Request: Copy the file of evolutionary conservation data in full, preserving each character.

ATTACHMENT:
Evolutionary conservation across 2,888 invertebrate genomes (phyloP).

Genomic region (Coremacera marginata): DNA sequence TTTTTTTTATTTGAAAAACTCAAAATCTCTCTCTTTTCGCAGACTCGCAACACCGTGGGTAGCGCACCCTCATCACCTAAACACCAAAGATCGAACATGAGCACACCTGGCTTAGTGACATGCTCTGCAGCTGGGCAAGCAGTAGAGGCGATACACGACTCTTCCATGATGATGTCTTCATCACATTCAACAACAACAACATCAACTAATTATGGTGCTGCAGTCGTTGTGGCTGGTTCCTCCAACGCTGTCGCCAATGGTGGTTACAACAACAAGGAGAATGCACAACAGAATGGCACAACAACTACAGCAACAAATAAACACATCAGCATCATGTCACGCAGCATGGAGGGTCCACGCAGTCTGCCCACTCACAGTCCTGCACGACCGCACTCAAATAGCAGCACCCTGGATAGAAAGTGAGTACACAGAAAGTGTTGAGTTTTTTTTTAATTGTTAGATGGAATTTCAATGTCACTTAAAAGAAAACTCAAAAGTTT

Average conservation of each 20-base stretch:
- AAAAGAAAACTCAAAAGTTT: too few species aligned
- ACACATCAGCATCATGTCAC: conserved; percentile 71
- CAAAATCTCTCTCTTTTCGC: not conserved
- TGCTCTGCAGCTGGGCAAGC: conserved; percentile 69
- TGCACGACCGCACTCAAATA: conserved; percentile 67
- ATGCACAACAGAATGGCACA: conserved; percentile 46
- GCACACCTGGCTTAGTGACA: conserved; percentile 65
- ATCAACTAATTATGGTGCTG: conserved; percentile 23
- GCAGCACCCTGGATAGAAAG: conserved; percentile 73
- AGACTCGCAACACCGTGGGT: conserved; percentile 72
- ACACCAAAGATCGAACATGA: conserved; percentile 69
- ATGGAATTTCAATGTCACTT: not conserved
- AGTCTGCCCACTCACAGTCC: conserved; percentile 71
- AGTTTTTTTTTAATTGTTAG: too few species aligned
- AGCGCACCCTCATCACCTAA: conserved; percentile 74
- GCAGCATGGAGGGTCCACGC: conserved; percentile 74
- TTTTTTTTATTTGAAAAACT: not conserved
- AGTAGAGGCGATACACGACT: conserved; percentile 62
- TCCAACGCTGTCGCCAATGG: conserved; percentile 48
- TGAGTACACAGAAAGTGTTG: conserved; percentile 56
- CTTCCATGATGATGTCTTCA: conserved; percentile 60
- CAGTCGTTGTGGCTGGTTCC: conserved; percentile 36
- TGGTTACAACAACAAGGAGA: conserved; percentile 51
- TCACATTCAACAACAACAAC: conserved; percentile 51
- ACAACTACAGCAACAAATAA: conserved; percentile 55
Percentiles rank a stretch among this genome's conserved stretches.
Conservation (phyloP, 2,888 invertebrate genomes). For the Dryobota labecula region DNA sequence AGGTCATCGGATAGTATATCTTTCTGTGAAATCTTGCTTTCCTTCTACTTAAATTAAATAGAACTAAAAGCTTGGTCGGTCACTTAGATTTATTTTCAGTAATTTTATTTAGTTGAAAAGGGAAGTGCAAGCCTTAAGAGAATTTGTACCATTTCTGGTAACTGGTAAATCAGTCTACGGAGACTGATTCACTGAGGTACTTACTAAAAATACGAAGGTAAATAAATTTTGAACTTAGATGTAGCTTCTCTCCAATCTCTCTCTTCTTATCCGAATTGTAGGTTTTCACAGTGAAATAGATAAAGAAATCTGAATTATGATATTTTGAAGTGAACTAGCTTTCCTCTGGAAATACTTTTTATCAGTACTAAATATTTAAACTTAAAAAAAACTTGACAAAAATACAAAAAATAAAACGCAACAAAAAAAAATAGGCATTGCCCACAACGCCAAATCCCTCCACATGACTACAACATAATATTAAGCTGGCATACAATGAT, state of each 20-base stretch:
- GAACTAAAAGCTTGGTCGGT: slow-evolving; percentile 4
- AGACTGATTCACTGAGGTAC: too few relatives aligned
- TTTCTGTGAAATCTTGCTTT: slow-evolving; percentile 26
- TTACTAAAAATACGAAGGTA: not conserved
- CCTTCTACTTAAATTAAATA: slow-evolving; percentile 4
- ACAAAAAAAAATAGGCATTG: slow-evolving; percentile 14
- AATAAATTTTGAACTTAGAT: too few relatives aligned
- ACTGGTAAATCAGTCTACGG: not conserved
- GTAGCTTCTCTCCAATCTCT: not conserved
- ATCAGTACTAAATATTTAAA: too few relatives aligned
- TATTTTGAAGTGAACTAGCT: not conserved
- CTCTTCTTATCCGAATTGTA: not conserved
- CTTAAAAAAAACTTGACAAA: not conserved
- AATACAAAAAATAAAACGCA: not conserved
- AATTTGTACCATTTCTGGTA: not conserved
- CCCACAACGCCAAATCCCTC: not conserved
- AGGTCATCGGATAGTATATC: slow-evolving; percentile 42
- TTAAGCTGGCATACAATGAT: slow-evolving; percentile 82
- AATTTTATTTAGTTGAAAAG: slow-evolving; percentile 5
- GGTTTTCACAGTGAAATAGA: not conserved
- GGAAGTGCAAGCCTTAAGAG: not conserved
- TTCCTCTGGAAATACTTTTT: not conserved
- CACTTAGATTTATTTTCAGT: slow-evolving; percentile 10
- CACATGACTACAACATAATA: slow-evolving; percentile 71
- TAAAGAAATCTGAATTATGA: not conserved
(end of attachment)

Evolutionary conservation across 2,888 invertebrate genomes (phyloP).

Genomic region (Coremacera marginata): DNA sequence TTTTTTTTATTTGAAAAACTCAAAATCTCTCTCTTTTCGCAGACTCGCAACACCGTGGGTAGCGCACCCTCATCACCTAAACACCAAAGATCGAACATGAGCACACCTGGCTTAGTGACATGCTCTGCAGCTGGGCAAGCAGTAGAGGCGATACACGACTCTTCCATGATGATGTCTTCATCACATTCAACAACAACAACATCAACTAATTATGGTGCTGCAGTCGTTGTGGCTGGTTCCTCCAACGCTGTCGCCAATGGTGGTTACAACAACAAGGAGAATGCACAACAGAATGGCACAACAACTACAGCAACAAATAAACACATCAGCATCATGTCACGCAGCATGGAGGGTCCACGCAGTCTGCCCACTCACAGTCCTGCACGACCGCACTCAAATAGCAGCACCCTGGATAGAAAGTGAGTACACAGAAAGTGTTGAGTTTTTTTTTAATTGTTAGATGGAATTTCAATGTCACTTAAAAGAAAACTCAAAAGTTT

Average conservation of each 20-base stretch:
- AAAAGAAAACTCAAAAGTTT: too few species aligned
- ACACATCAGCATCATGTCAC: conserved; percentile 71
- CAAAATCTCTCTCTTTTCGC: not conserved
- TGCTCTGCAGCTGGGCAAGC: conserved; percentile 69
- TGCACGACCGCACTCAAATA: conserved; percentile 67
- ATGCACAACAGAATGGCACA: conserved; percentile 46
- GCACACCTGGCTTAGTGACA: conserved; percentile 65
- ATCAACTAATTATGGTGCTG: conserved; percentile 23
- GCAGCACCCTGGATAGAAAG: conserved; percentile 73
- AGACTCGCAACACCGTGGGT: conserved; percentile 72
- ACACCAAAGATCGAACATGA: conserved; percentile 69
- ATGGAATTTCAATGTCACTT: not conserved
- AGTCTGCCCACTCACAGTCC: conserved; percentile 71
- AGTTTTTTTTTAATTGTTAG: too few species aligned
- AGCGCACCCTCATCACCTAA: conserved; percentile 74
- GCAGCATGGAGGGTCCACGC: conserved; percentile 74
- TTTTTTTTATTTGAAAAACT: not conserved
- AGTAGAGGCGATACACGACT: conserved; percentile 62
- TCCAACGCTGTCGCCAATGG: conserved; percentile 48
- TGAGTACACAGAAAGTGTTG: conserved; percentile 56
- CTTCCATGATGATGTCTTCA: conserved; percentile 60
- CAGTCGTTGTGGCTGGTTCC: conserved; percentile 36
- TGGTTACAACAACAAGGAGA: conserved; percentile 51
- TCACATTCAACAACAACAAC: conserved; percentile 51
- ACAACTACAGCAACAAATAA: conserved; percentile 55
Percentiles rank a stretch among this genome's conserved stretches.
Conservation (phyloP, 2,888 invertebrate genomes). For the Dryobota labecula region DNA sequence AGGTCATCGGATAGTATATCTTTCTGTGAAATCTTGCTTTCCTTCTACTTAAATTAAATAGAACTAAAAGCTTGGTCGGTCACTTAGATTTATTTTCAGTAATTTTATTTAGTTGAAAAGGGAAGTGCAAGCCTTAAGAGAATTTGTACCATTTCTGGTAACTGGTAAATCAGTCTACGGAGACTGATTCACTGAGGTACTTACTAAAAATACGAAGGTAAATAAATTTTGAACTTAGATGTAGCTTCTCTCCAATCTCTCTCTTCTTATCCGAATTGTAGGTTTTCACAGTGAAATAGATAAAGAAATCTGAATTATGATATTTTGAAGTGAACTAGCTTTCCTCTGGAAATACTTTTTATCAGTACTAAATATTTAAACTTAAAAAAAACTTGACAAAAATACAAAAAATAAAACGCAACAAAAAAAAATAGGCATTGCCCACAACGCCAAATCCCTCCACATGACTACAACATAATATTAAGCTGGCATACAATGAT, state of each 20-base stretch:
- GAACTAAAAGCTTGGTCGGT: slow-evolving; percentile 4
- AGACTGATTCACTGAGGTAC: too few relatives aligned
- TTTCTGTGAAATCTTGCTTT: slow-evolving; percentile 26
- TTACTAAAAATACGAAGGTA: not conserved
- CCTTCTACTTAAATTAAATA: slow-evolving; percentile 4
- ACAAAAAAAAATAGGCATTG: slow-evolving; percentile 14
- AATAAATTTTGAACTTAGAT: too few relatives aligned
- ACTGGTAAATCAGTCTACGG: not conserved
- GTAGCTTCTCTCCAATCTCT: not conserved
- ATCAGTACTAAATATTTAAA: too few relatives aligned
- TATTTTGAAGTGAACTAGCT: not conserved
- CTCTTCTTATCCGAATTGTA: not conserved
- CTTAAAAAAAACTTGACAAA: not conserved
- AATACAAAAAATAAAACGCA: not conserved
- AATTTGTACCATTTCTGGTA: not conserved
- CCCACAACGCCAAATCCCTC: not conserved
- AGGTCATCGGATAGTATATC: slow-evolving; percentile 42
- TTAAGCTGGCATACAATGAT: slow-evolving; percentile 82
- AATTTTATTTAGTTGAAAAG: slow-evolving; percentile 5
- GGTTTTCACAGTGAAATAGA: not conserved
- GGAAGTGCAAGCCTTAAGAG: not conserved
- TTCCTCTGGAAATACTTTTT: not conserved
- CACTTAGATTTATTTTCAGT: slow-evolving; percentile 10
- CACATGACTACAACATAATA: slow-evolving; percentile 71
- TAAAGAAATCTGAATTATGA: not conserved